Susan E. Birket, Joy M. Davis, Courtney M. Fernandez, Katherine L. Tuggle, Ashley M. Oden, Kengyeh K. Chu, Guillermo J. Tearney, Michelle V. Fanucchi, Eric J. Sorscher, Steven M. Rowe
Adaptation to air breathing after birth is dependent upon the synthesis and secretion of pulmonary surfactant by alveolar type 2 (AT2) cells. Surfactant, a complex mixture of phospholipids and proteins, is secreted into the alveolus, where it reduces collapsing forces at the air-liquid interface to maintain lung volumes during the ventilatory cycle. ABCA3, an ATP-dependent Walker domain containing transport protein, is required for surfactant synthesis and lung function at birth. Mutations in ABCA3 cause severe surfactant deficiency and respiratory failure in newborn infants. We conditionally deleted the Abca3 gene in AT2 cells in the mature mouse lung. Loss of ABCA3 caused alveolar cell injury and respiratory failure. ABCA3-related lung dysfunction was associated with surfactant deficiency, inflammation, and alveolar-capillary leak. Extensive but incomplete deletion of ABCA3 caused alveolar injury and inflammation, and it initiated proliferation of progenitor cells, restoring ABCA3 expression, lung structure, and function. M2-like macrophages were recruited to sites of AT2 cell proliferation during the regenerative process and were present in lung tissue from patients with severe lung disease caused by mutations in ABCA3. The remarkable and selective regeneration of ABCA3-sufficient AT2 progenitor cells provides plausible approaches for future correction of ABCA3 and other genetic disorders associated with surfactant deficiency and acute interstitial lung disease.
Tara N. Rindler, Courtney A. Stockman, Alyssa L. Filuta, Kari M. Brown, John M. Snowball, Wenjia Zhou, Ruud Veldhuizen, Erika M. Zink, Sydney E. Dautel, Geremy Clair, Charles Ansong, Yan Xu, James P. Bridges, Jeffrey A. Whitsett
The neutrophil chemoattractant proline-glycine-proline (PGP) is generated from collagen by matrix metalloproteinase-8/9 (MMP-8/9) and prolyl endopeptidase (PE), and it is concomitantly degraded by extracellular leukotriene A4 hydrolase (LTA4H) to limit neutrophilia. Components of cigarette smoke can acetylate PGP, yielding a species (AcPGP) that is resistant to LTA4H-mediated degradation and can, thus, support a sustained neutrophilia. In this study, we sought to elucidate if an antiinflammatory system existed to degrade AcPGP that is analogous to the PGP-LTA4H axis. We demonstrate that AcPGP is degraded through a previously unidentified action of the enzyme angiotensin-converting enzyme (ACE). Pulmonary ACE is elevated during episodes of acute inflammation, as a consequence of enhanced vascular permeability, to ensure the efficient degradation of AcPGP. Conversely, we suggest that this pathway is aberrant in chronic obstructive pulmonary disease (COPD) enabling the accumulation of AcPGP. Consequently, we identify a potentially novel protective role for AcPGP in limiting pulmonary fibrosis and suggest the pathogenic function attributed to ACE in idiopathic pulmonary fibrosis (IPF) to be a consequence of overzealous AcPGP degradation. Thus, AcPGP seemingly has very divergent roles: it is pathogenic in its capacity to drive neutrophilic inflammation and matrix degradation in the context of COPD, but it is protective in its capacity to limit fibrosis in IPF.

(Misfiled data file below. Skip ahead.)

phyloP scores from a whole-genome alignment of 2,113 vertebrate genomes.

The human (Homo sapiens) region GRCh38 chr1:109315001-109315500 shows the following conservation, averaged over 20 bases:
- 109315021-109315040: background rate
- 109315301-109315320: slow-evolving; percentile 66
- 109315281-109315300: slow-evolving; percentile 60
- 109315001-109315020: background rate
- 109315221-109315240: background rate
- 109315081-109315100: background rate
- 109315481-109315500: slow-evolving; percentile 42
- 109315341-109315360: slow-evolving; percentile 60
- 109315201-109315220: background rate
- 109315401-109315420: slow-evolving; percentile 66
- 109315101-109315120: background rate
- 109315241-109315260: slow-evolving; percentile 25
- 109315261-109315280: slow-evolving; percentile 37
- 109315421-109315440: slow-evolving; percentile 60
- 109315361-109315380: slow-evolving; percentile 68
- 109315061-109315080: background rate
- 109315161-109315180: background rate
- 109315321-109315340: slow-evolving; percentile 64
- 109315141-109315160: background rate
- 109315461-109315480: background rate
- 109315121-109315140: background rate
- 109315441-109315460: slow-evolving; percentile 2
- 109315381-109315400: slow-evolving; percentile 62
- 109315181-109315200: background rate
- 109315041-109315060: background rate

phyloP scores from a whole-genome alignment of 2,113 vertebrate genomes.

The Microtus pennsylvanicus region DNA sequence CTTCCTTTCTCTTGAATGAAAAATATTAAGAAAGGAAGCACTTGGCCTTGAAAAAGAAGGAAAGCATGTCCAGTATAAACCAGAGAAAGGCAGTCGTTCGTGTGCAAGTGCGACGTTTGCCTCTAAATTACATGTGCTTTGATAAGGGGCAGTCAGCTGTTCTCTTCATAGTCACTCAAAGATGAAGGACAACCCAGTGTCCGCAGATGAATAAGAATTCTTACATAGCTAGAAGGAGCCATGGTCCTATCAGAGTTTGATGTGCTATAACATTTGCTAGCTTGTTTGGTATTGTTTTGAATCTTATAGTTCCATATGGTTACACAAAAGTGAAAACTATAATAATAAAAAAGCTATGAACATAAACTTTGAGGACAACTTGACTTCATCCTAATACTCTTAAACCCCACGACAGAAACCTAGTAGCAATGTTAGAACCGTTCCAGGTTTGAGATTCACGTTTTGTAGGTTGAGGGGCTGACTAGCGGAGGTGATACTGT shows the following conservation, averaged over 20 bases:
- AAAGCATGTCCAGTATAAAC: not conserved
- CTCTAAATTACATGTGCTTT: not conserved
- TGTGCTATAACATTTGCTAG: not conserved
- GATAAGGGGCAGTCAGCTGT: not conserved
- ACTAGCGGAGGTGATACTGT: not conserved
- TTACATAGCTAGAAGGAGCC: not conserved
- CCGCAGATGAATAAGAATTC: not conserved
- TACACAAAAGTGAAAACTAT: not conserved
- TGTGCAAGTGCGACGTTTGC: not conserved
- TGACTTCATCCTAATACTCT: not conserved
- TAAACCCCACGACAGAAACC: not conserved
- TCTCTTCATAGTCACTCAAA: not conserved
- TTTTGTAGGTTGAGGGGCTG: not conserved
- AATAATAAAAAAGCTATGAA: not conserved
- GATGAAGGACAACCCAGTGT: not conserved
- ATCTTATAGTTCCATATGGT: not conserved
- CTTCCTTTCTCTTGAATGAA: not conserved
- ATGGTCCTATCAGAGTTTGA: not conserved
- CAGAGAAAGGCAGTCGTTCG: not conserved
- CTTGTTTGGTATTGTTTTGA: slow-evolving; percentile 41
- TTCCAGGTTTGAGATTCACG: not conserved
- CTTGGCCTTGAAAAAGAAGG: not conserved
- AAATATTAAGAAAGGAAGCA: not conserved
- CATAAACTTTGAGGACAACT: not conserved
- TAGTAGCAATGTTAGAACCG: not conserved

Philip J. O’Reilly, Qiang Ding, Samia Akthar, Guoqiang Cai, Kristopher R. Genschmer, Dhiren F. Patel, Patricia L. Jackson, Liliana Viera, Mojtaba Roda, Morgan L. Locy, Ellen A. Bernstein, Clare M. Lloyd, Kenneth E. Bernstein, Robert J. Snelgrove, J. Edwin Blalock